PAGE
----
Republicans Fear Trump’s Debate Comments on White Supremacy Could Harm Them

October 1, 2020by Janet Hook, Eli Stokols and Melanie Mason, Los Angeles Times (TNS)
U.S. President Donald Trump talks to the media on the South Lawn of the White House in Washington, D.C. before his departure for a campaign event in Duluth, Minnesota on Wednesday, September 30, 2020. (Yuri Gripas/Abaca Press/TNS)

ALLIANCE, Ohio — Donald Trump’s volcanic debate performance put the president’s sympathy for white supremacists in the campaign spotlight Wednesday, heightening a sense of menacing chaos in the race that threatens to undercut other Republicans up for reelection in a year that was already a challenge for the GOP.

The fallout from the first presidential debate plunged Republicans into cleanup mode, with even some of the president’s closest allies acknowledging his combative approach may have backfired and urging Trump to more definitively disassociate himself from violent white nationalists.

By midday, the president distanced himself from his most inflammatory debate remark — a call to the Proud Boys, an extremist group, to “stand back and stand by” — saying that he didn’t know the organization.

“Whoever they are, they need to stand down,” Trump said. He also said he “always denounced any form of” white supremacy, despite failing to unambiguously do so Tuesday night.

His Democratic rival, Joe Biden, seized on the chance to revisit the themes that had propelled the former vice president’s bid — a restoration of the nation’s character that had been degraded by political coarseness and racial animus.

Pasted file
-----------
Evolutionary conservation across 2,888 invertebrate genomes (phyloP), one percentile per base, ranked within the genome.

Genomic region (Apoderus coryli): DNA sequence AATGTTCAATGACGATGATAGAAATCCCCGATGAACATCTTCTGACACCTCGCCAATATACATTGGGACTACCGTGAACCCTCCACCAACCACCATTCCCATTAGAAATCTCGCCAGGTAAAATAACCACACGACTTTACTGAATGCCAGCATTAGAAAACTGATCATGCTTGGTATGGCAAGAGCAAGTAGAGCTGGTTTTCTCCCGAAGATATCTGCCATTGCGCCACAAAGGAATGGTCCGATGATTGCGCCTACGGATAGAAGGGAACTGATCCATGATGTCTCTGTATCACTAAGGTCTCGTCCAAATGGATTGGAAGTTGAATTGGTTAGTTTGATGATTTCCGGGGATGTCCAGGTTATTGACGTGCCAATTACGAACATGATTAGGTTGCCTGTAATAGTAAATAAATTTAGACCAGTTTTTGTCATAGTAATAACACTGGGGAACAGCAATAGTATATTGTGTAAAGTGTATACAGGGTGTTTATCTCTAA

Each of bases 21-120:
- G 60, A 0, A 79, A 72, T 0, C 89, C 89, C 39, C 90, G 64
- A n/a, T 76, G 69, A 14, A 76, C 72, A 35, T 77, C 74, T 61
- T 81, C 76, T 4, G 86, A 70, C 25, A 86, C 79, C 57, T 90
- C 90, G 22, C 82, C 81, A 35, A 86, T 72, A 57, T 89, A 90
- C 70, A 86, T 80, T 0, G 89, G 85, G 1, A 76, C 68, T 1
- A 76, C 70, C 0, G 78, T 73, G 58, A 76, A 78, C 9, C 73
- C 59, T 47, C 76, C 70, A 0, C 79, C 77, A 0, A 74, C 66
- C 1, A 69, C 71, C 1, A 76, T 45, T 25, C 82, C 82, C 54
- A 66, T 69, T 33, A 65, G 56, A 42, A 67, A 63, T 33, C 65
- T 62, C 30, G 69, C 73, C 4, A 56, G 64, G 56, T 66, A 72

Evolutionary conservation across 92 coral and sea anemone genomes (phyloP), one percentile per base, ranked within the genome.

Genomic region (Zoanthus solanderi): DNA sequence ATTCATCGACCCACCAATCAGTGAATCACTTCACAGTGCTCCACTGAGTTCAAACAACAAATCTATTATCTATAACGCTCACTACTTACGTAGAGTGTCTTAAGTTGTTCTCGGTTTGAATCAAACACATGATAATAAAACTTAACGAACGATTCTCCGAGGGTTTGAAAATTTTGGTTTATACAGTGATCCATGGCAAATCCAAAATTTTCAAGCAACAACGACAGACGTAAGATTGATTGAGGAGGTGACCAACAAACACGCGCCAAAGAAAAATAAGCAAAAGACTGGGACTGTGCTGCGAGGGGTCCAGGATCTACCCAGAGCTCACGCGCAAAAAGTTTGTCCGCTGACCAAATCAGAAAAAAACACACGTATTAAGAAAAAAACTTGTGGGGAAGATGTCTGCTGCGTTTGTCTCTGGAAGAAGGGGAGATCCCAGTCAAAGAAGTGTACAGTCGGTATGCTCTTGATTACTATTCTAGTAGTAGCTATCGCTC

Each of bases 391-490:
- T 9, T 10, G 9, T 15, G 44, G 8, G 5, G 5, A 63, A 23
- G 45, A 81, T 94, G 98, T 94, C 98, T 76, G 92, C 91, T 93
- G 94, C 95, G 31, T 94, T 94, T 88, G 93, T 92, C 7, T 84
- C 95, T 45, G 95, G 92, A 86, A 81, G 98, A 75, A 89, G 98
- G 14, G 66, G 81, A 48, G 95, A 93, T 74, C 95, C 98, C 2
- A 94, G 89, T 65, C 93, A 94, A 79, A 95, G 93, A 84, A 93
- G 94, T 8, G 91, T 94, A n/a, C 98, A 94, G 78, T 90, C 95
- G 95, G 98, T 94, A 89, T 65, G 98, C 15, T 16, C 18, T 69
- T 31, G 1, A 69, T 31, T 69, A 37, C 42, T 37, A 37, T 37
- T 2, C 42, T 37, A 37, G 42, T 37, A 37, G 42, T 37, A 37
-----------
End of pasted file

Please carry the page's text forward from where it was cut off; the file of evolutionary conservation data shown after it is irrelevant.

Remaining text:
“Last night I think was a wake-up call for all Americans,” Biden said during a campaign event in Alliance, Ohio — one of seven stops in a train tour Wednesday through two key states, Ohio and Pennsylvania.

He blasted Trump for his “dog whistle to white supremacy,” particularly his words for the Proud Boys. Biden issued his own message to the far-right hate group: “Cease and desist.”

Appearing before supporters at a rally in Duluth, Minnesota, Wednesday night, Trump presented a cheery assessment of his debate performance.

“The verdict is in and they say that we — we, all of us — won big last night,” he said, even as he complained of having two debate opponents — Biden and the moderator, Chris Wallace of Fox News.

He made no mention of the white supremacy exchange that had disquieted many in his party. But he continued his use of nativist rhetoric that has thrilled hate groups, such as falsely stating that Biden had a plan to inundate Minnesota “with a historic flood of refugees.”

Few others enjoyed the helter-skelter nature of the Tuesday night face-off, including the Commission on Presidential Debates, the nonpartisan nonprofit entity that has sponsored all general election presidential and vice presidential debates since 1988.

The commission acknowledged changes were needed to facilitate “a more orderly discussion of the issues,” and announced that it plans to “ensure that additional tools to maintain order are in place for the remaining debates.” The organization did not specify what those changes would entail; the next presidential debate is Oct. 15, while the vice presidential contenders will meet Oct. 7.

The news was immediately panned by the Trump campaign, which accused the commission of siding with Biden.

“They shouldn’t be moving the goalposts and changing the rules in the middle of the game,” campaign spokesman Tim Murtaugh said.

Trump’s signature pugilistic approach has enthralled his core backers, who have loyally stuck with the president. That base comes up well short of a majority, however, both nationally and in key battleground states.

“His supporters will stay with him. He didn’t lose anyone. But there’s still a small sliver of undecided voters to think about,” said Mike DuHaime, a veteran Republican strategist, who noted a performance such as Trump’s on Tuesday “would normally drive away undecided voters.”

Trump’s aides have been hoping to reshape the final weeks of the campaign in terms that Republicans think work to his advantage — as a choice between himself and Biden, whom he portrays as a tool of the Democratic Party’s extreme left wing.

The reaction to the debate, however, appeared to lock in the current framework of the race — a referendum on Trump, which has clearly favored the Democrats.